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Generally speaking and in addition to the other comments - be methodical. If you are using scripts like GCICAP etc then don't add it all at once. Add each layer to the mission one at a time and be sure it all works before doing the next one. Keep saves to represent different stages under different mission names so that if it all goes pear shaped you have a point to easily retreat to and re-add the layer that is failing. Use the observer and game master to help you easily test triggers and script reactions. eg you can place test aircraft in an orbit at waypoints and use game master to order them about and help you test script and trigger actions. If it is a complex mission perhaps story board it before you start to give yourself an outline to work to. Often when I was working on GCICAPs development I would get a request for help from someone as to why it wasn't working in their mission. I usually ended up asking them to send me the mission file and in most of the cases when I opened it in the editor I would find this super complex mission which due to the number of objects and triggers etc would be essentially impossible to work with from my viewpoint. It was pretty obvious that the author had got all the way to the end of the mission build and only then tested whether the script worked. My approach was nearly always to delete everything out of the mission and leave only the GCICAP components and then test. Most of the time it was something trivial going wrong and the person would have seen it themselves if they put in the GCICAP layer first and tested it worked before adding anything else. This generally holds true for all the various scripts available other than the library type ones like Mist which are just added with a mission start trigger (which is better than a once time more trigger because it means it loads before anything else at all loads during the mission start up) and other scripts like GCICAP make use of them and therefore must be loaded first.

 

I'll echo this. While I tend not to delve in to the depths of MIST or MOOSE, I do tend to adopt a methodical approach to testing. First, does my flight go where it's supposed to go? If there's air combat, does it happen in the general area where I want it to? Do enemy units appear where I want them to? Do they do what they're supposed to do? Etc.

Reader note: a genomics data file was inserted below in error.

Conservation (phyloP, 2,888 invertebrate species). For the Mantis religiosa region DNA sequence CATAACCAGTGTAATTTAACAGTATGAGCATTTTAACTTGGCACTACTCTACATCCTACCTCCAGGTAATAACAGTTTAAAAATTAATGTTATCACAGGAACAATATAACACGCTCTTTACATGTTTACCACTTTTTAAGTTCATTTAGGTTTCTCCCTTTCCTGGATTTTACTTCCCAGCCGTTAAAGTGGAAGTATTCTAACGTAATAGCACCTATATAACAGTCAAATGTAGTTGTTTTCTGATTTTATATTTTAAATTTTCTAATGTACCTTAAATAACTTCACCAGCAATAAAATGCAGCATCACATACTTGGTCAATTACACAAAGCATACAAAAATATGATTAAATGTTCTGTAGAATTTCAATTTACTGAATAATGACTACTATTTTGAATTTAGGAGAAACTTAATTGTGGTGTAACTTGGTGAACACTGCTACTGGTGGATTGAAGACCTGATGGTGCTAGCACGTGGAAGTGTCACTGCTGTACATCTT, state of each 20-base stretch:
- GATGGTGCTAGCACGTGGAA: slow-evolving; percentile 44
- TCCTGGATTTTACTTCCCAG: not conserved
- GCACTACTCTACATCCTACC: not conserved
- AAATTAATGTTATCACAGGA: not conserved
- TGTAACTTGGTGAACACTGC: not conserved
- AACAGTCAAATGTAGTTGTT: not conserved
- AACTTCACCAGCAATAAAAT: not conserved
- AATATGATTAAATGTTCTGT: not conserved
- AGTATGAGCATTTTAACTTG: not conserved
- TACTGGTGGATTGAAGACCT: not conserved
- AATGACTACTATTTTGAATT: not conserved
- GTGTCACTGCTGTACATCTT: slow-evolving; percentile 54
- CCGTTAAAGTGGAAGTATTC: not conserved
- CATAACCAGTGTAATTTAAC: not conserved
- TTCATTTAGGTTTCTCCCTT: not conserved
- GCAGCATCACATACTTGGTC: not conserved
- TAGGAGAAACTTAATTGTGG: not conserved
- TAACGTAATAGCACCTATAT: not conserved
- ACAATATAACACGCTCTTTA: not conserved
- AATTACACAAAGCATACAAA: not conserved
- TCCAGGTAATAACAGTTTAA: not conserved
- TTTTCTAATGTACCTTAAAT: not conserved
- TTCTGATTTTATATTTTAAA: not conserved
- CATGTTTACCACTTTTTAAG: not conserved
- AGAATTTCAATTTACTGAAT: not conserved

I tend to start simple, e.g. with unit spawn and basic waypoints, then once that's all working I then build on it with any necessary waypoint triggers, playing voice over files etc.

 

Very important to test at each stage so if you come across a problem you know that everything up to that point worked as desired - far better than trying to debug 50 different things all at once.

 

And yes, mission creation - even simple missions - is incredibly time consuming if you want the results to be professional. It's definitely all worth it though when people tell you they enjoyed playing your mission.

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Personal wish list: DCS: Su-27SM & DCS: Avro Vulcan.

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I'll echo this. While I tend not to delve in to the depths of MIST or MOOSE, I do tend to adopt a methodical approach to testing. First, does my flight go where it's supposed to go? If there's air combat, does it happen in the general area where I want it to? Do enemy units appear where I want them to? Do they do what they're supposed to do? Etc.

 

I tend to start simple, e.g. with unit spawn and basic waypoints, then once that's all working I then build on it with any necessary waypoint triggers, playing voice over files etc.

 

Very important to test at each stage so if you come across a problem you know that everything up to that point worked as desired - far better than trying to debug 50 different things all at once.

 

And yes, mission creation - even simple missions - is incredibly time consuming if you want the results to be professional. It's definitely all worth it though when people tell you they enjoyed playing your mission.

 

I create test missions to have existing test scripts and test missions available for regression testing per release or conducting major changes in the framework.

It is a lot of work, but it has helped me a lot and has avoided me wasting time cleaning up the damage after an unwanted publish.

These test missions provide a valuable source to guarantee functional stability and also provide a trainer and teaching platform for users of the framework.

 

FC